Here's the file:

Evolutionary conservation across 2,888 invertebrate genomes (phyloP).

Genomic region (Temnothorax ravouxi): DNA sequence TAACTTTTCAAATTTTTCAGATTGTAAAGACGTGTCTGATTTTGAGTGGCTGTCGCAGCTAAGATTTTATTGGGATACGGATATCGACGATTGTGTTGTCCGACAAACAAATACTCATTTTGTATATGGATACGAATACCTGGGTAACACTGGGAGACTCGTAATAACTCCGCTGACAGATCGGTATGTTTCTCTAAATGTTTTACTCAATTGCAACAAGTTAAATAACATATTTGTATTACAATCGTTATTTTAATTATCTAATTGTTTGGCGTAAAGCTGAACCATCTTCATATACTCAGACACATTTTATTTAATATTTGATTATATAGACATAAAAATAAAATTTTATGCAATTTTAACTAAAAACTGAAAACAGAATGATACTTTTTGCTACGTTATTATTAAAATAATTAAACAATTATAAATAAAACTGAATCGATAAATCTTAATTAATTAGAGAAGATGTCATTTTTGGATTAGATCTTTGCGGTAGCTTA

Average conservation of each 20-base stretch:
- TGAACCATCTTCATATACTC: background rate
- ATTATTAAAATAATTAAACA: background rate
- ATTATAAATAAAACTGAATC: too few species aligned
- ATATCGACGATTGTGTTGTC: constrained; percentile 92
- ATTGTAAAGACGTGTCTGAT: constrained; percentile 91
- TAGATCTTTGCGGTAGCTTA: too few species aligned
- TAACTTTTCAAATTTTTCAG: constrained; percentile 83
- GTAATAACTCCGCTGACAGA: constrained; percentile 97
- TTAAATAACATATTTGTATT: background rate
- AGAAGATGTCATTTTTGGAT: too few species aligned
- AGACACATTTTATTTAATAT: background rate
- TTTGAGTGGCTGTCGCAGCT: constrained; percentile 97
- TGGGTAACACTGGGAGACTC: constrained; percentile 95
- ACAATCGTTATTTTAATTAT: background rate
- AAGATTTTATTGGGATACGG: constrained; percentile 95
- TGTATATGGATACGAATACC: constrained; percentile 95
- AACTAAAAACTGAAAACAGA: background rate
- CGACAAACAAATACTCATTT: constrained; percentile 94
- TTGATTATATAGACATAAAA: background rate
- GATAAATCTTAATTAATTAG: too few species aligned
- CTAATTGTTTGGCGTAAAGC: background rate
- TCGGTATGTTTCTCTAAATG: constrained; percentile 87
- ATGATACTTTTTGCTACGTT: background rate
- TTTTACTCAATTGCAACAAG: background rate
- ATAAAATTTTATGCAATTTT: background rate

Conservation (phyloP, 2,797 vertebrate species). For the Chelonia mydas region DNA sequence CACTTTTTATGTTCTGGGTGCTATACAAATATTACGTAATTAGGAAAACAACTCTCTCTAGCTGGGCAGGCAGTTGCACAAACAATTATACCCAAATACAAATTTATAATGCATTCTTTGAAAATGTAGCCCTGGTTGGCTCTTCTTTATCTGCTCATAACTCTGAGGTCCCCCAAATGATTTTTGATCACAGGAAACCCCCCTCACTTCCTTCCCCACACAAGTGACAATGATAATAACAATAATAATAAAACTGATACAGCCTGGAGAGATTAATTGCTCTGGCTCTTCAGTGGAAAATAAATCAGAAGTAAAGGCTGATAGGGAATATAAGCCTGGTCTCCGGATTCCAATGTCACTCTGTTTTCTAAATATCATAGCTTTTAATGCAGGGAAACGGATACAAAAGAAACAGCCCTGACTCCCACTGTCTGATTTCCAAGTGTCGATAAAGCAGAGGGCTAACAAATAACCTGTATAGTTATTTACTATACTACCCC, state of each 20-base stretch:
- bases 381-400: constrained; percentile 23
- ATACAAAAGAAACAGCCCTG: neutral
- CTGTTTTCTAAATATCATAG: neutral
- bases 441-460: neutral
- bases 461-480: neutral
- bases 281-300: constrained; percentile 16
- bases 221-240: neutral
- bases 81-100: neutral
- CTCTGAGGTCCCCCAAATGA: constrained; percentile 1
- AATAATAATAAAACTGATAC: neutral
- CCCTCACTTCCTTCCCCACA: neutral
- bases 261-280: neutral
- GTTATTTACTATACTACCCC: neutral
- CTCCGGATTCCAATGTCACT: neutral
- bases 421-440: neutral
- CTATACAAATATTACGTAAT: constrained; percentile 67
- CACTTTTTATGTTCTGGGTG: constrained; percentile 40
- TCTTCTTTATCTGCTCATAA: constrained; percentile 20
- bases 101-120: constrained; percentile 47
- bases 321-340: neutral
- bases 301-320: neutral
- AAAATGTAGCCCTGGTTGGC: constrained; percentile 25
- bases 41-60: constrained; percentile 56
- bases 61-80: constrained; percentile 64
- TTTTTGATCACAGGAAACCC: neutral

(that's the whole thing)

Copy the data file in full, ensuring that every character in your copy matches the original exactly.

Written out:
Evolutionary conservation across 2,888 invertebrate genomes (phyloP).

Genomic region (Temnothorax ravouxi): DNA sequence TAACTTTTCAAATTTTTCAGATTGTAAAGACGTGTCTGATTTTGAGTGGCTGTCGCAGCTAAGATTTTATTGGGATACGGATATCGACGATTGTGTTGTCCGACAAACAAATACTCATTTTGTATATGGATACGAATACCTGGGTAACACTGGGAGACTCGTAATAACTCCGCTGACAGATCGGTATGTTTCTCTAAATGTTTTACTCAATTGCAACAAGTTAAATAACATATTTGTATTACAATCGTTATTTTAATTATCTAATTGTTTGGCGTAAAGCTGAACCATCTTCATATACTCAGACACATTTTATTTAATATTTGATTATATAGACATAAAAATAAAATTTTATGCAATTTTAACTAAAAACTGAAAACAGAATGATACTTTTTGCTACGTTATTATTAAAATAATTAAACAATTATAAATAAAACTGAATCGATAAATCTTAATTAATTAGAGAAGATGTCATTTTTGGATTAGATCTTTGCGGTAGCTTA

Average conservation of each 20-base stretch:
- TGAACCATCTTCATATACTC: background rate
- ATTATTAAAATAATTAAACA: background rate
- ATTATAAATAAAACTGAATC: too few species aligned
- ATATCGACGATTGTGTTGTC: constrained; percentile 92
- ATTGTAAAGACGTGTCTGAT: constrained; percentile 91
- TAGATCTTTGCGGTAGCTTA: too few species aligned
- TAACTTTTCAAATTTTTCAG: constrained; percentile 83
- GTAATAACTCCGCTGACAGA: constrained; percentile 97
- TTAAATAACATATTTGTATT: background rate
- AGAAGATGTCATTTTTGGAT: too few species aligned
- AGACACATTTTATTTAATAT: background rate
- TTTGAGTGGCTGTCGCAGCT: constrained; percentile 97
- TGGGTAACACTGGGAGACTC: constrained; percentile 95
- ACAATCGTTATTTTAATTAT: background rate
- AAGATTTTATTGGGATACGG: constrained; percentile 95
- TGTATATGGATACGAATACC: constrained; percentile 95
- AACTAAAAACTGAAAACAGA: background rate
- CGACAAACAAATACTCATTT: constrained; percentile 94
- TTGATTATATAGACATAAAA: background rate
- GATAAATCTTAATTAATTAG: too few species aligned
- CTAATTGTTTGGCGTAAAGC: background rate
- TCGGTATGTTTCTCTAAATG: constrained; percentile 87
- ATGATACTTTTTGCTACGTT: background rate
- TTTTACTCAATTGCAACAAG: background rate
- ATAAAATTTTATGCAATTTT: background rate

Conservation (phyloP, 2,797 vertebrate species). For the Chelonia mydas region DNA sequence CACTTTTTATGTTCTGGGTGCTATACAAATATTACGTAATTAGGAAAACAACTCTCTCTAGCTGGGCAGGCAGTTGCACAAACAATTATACCCAAATACAAATTTATAATGCATTCTTTGAAAATGTAGCCCTGGTTGGCTCTTCTTTATCTGCTCATAACTCTGAGGTCCCCCAAATGATTTTTGATCACAGGAAACCCCCCTCACTTCCTTCCCCACACAAGTGACAATGATAATAACAATAATAATAAAACTGATACAGCCTGGAGAGATTAATTGCTCTGGCTCTTCAGTGGAAAATAAATCAGAAGTAAAGGCTGATAGGGAATATAAGCCTGGTCTCCGGATTCCAATGTCACTCTGTTTTCTAAATATCATAGCTTTTAATGCAGGGAAACGGATACAAAAGAAACAGCCCTGACTCCCACTGTCTGATTTCCAAGTGTCGATAAAGCAGAGGGCTAACAAATAACCTGTATAGTTATTTACTATACTACCCC, state of each 20-base stretch:
- bases 381-400: constrained; percentile 23
- ATACAAAAGAAACAGCCCTG: neutral
- CTGTTTTCTAAATATCATAG: neutral
- bases 441-460: neutral
- bases 461-480: neutral
- bases 281-300: constrained; percentile 16
- bases 221-240: neutral
- bases 81-100: neutral
- CTCTGAGGTCCCCCAAATGA: constrained; percentile 1
- AATAATAATAAAACTGATAC: neutral
- CCCTCACTTCCTTCCCCACA: neutral
- bases 261-280: neutral
- GTTATTTACTATACTACCCC: neutral
- CTCCGGATTCCAATGTCACT: neutral
- bases 421-440: neutral
- CTATACAAATATTACGTAAT: constrained; percentile 67
- CACTTTTTATGTTCTGGGTG: constrained; percentile 40
- TCTTCTTTATCTGCTCATAA: constrained; percentile 20
- bases 101-120: constrained; percentile 47
- bases 321-340: neutral
- bases 301-320: neutral
- AAAATGTAGCCCTGGTTGGC: constrained; percentile 25
- bases 41-60: constrained; percentile 56
- bases 61-80: constrained; percentile 64
- TTTTTGATCACAGGAAACCC: neutral